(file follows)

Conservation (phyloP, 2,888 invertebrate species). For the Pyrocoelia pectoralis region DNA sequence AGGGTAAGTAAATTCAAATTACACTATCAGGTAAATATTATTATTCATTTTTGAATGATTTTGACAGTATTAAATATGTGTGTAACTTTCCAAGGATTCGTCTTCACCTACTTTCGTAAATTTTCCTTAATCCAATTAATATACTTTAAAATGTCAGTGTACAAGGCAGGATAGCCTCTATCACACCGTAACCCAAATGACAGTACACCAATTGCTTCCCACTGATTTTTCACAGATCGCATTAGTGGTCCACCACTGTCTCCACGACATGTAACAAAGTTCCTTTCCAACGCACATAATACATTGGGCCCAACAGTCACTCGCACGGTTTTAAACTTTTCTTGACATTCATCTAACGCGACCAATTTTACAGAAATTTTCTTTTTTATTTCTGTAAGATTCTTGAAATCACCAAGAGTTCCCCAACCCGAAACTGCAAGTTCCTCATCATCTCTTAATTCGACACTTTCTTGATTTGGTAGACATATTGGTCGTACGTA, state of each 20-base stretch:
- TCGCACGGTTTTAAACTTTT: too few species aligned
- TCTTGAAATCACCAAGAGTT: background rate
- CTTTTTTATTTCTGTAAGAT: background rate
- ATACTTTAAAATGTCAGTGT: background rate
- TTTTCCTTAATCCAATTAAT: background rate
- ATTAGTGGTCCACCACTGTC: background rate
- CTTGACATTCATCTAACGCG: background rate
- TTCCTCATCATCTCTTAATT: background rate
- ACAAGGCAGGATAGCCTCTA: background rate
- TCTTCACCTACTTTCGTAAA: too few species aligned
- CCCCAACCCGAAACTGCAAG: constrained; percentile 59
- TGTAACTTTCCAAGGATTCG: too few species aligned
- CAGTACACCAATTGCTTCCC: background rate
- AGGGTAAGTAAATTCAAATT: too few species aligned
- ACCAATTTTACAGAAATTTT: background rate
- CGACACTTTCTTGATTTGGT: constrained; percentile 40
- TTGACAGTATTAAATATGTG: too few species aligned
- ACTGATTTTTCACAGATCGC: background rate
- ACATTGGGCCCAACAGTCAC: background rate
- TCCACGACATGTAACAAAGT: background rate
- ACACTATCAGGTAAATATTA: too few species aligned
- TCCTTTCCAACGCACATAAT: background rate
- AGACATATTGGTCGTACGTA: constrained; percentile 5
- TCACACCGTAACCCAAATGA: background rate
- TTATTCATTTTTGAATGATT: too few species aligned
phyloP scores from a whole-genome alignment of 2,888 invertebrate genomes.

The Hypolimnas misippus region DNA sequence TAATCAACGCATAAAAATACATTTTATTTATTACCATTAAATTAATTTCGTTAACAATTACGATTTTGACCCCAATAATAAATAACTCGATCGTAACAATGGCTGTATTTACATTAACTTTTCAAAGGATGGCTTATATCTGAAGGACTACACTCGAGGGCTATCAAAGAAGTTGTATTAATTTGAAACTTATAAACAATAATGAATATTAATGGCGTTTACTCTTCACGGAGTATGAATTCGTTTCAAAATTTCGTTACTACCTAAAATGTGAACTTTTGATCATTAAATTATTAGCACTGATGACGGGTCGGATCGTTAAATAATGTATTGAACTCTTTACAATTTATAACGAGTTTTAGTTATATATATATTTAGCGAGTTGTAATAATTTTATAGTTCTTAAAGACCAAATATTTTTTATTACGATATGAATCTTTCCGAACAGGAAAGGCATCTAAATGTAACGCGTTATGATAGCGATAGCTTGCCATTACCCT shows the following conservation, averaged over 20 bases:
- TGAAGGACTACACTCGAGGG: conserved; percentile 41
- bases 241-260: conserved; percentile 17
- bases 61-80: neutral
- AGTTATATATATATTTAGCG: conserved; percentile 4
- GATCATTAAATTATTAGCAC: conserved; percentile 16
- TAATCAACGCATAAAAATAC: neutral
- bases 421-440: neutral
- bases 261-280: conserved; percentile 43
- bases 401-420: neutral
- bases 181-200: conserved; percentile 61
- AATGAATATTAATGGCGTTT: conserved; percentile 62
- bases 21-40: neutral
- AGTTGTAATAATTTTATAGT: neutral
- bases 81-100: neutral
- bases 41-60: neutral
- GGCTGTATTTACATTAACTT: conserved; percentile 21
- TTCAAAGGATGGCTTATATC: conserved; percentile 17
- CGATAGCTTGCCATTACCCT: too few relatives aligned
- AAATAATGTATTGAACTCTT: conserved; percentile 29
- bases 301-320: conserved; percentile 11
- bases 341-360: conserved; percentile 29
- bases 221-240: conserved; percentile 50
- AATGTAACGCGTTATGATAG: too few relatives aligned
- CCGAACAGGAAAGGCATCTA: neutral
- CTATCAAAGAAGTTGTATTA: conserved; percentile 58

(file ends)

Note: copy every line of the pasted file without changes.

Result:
Conservation (phyloP, 2,888 invertebrate species). For the Pyrocoelia pectoralis region DNA sequence AGGGTAAGTAAATTCAAATTACACTATCAGGTAAATATTATTATTCATTTTTGAATGATTTTGACAGTATTAAATATGTGTGTAACTTTCCAAGGATTCGTCTTCACCTACTTTCGTAAATTTTCCTTAATCCAATTAATATACTTTAAAATGTCAGTGTACAAGGCAGGATAGCCTCTATCACACCGTAACCCAAATGACAGTACACCAATTGCTTCCCACTGATTTTTCACAGATCGCATTAGTGGTCCACCACTGTCTCCACGACATGTAACAAAGTTCCTTTCCAACGCACATAATACATTGGGCCCAACAGTCACTCGCACGGTTTTAAACTTTTCTTGACATTCATCTAACGCGACCAATTTTACAGAAATTTTCTTTTTTATTTCTGTAAGATTCTTGAAATCACCAAGAGTTCCCCAACCCGAAACTGCAAGTTCCTCATCATCTCTTAATTCGACACTTTCTTGATTTGGTAGACATATTGGTCGTACGTA, state of each 20-base stretch:
- TCGCACGGTTTTAAACTTTT: too few species aligned
- TCTTGAAATCACCAAGAGTT: background rate
- CTTTTTTATTTCTGTAAGAT: background rate
- ATACTTTAAAATGTCAGTGT: background rate
- TTTTCCTTAATCCAATTAAT: background rate
- ATTAGTGGTCCACCACTGTC: background rate
- CTTGACATTCATCTAACGCG: background rate
- TTCCTCATCATCTCTTAATT: background rate
- ACAAGGCAGGATAGCCTCTA: background rate
- TCTTCACCTACTTTCGTAAA: too few species aligned
- CCCCAACCCGAAACTGCAAG: constrained; percentile 59
- TGTAACTTTCCAAGGATTCG: too few species aligned
- CAGTACACCAATTGCTTCCC: background rate
- AGGGTAAGTAAATTCAAATT: too few species aligned
- ACCAATTTTACAGAAATTTT: background rate
- CGACACTTTCTTGATTTGGT: constrained; percentile 40
- TTGACAGTATTAAATATGTG: too few species aligned
- ACTGATTTTTCACAGATCGC: background rate
- ACATTGGGCCCAACAGTCAC: background rate
- TCCACGACATGTAACAAAGT: background rate
- ACACTATCAGGTAAATATTA: too few species aligned
- TCCTTTCCAACGCACATAAT: background rate
- AGACATATTGGTCGTACGTA: constrained; percentile 5
- TCACACCGTAACCCAAATGA: background rate
- TTATTCATTTTTGAATGATT: too few species aligned
phyloP scores from a whole-genome alignment of 2,888 invertebrate genomes.

The Hypolimnas misippus region DNA sequence TAATCAACGCATAAAAATACATTTTATTTATTACCATTAAATTAATTTCGTTAACAATTACGATTTTGACCCCAATAATAAATAACTCGATCGTAACAATGGCTGTATTTACATTAACTTTTCAAAGGATGGCTTATATCTGAAGGACTACACTCGAGGGCTATCAAAGAAGTTGTATTAATTTGAAACTTATAAACAATAATGAATATTAATGGCGTTTACTCTTCACGGAGTATGAATTCGTTTCAAAATTTCGTTACTACCTAAAATGTGAACTTTTGATCATTAAATTATTAGCACTGATGACGGGTCGGATCGTTAAATAATGTATTGAACTCTTTACAATTTATAACGAGTTTTAGTTATATATATATTTAGCGAGTTGTAATAATTTTATAGTTCTTAAAGACCAAATATTTTTTATTACGATATGAATCTTTCCGAACAGGAAAGGCATCTAAATGTAACGCGTTATGATAGCGATAGCTTGCCATTACCCT shows the following conservation, averaged over 20 bases:
- TGAAGGACTACACTCGAGGG: conserved; percentile 41
- bases 241-260: conserved; percentile 17
- bases 61-80: neutral
- AGTTATATATATATTTAGCG: conserved; percentile 4
- GATCATTAAATTATTAGCAC: conserved; percentile 16
- TAATCAACGCATAAAAATAC: neutral
- bases 421-440: neutral
- bases 261-280: conserved; percentile 43
- bases 401-420: neutral
- bases 181-200: conserved; percentile 61
- AATGAATATTAATGGCGTTT: conserved; percentile 62
- bases 21-40: neutral
- AGTTGTAATAATTTTATAGT: neutral
- bases 81-100: neutral
- bases 41-60: neutral
- GGCTGTATTTACATTAACTT: conserved; percentile 21
- TTCAAAGGATGGCTTATATC: conserved; percentile 17
- CGATAGCTTGCCATTACCCT: too few relatives aligned
- AAATAATGTATTGAACTCTT: conserved; percentile 29
- bases 301-320: conserved; percentile 11
- bases 341-360: conserved; percentile 29
- bases 221-240: conserved; percentile 50
- AATGTAACGCGTTATGATAG: too few relatives aligned
- CCGAACAGGAAAGGCATCTA: neutral
- CTATCAAAGAAGTTGTATTA: conserved; percentile 58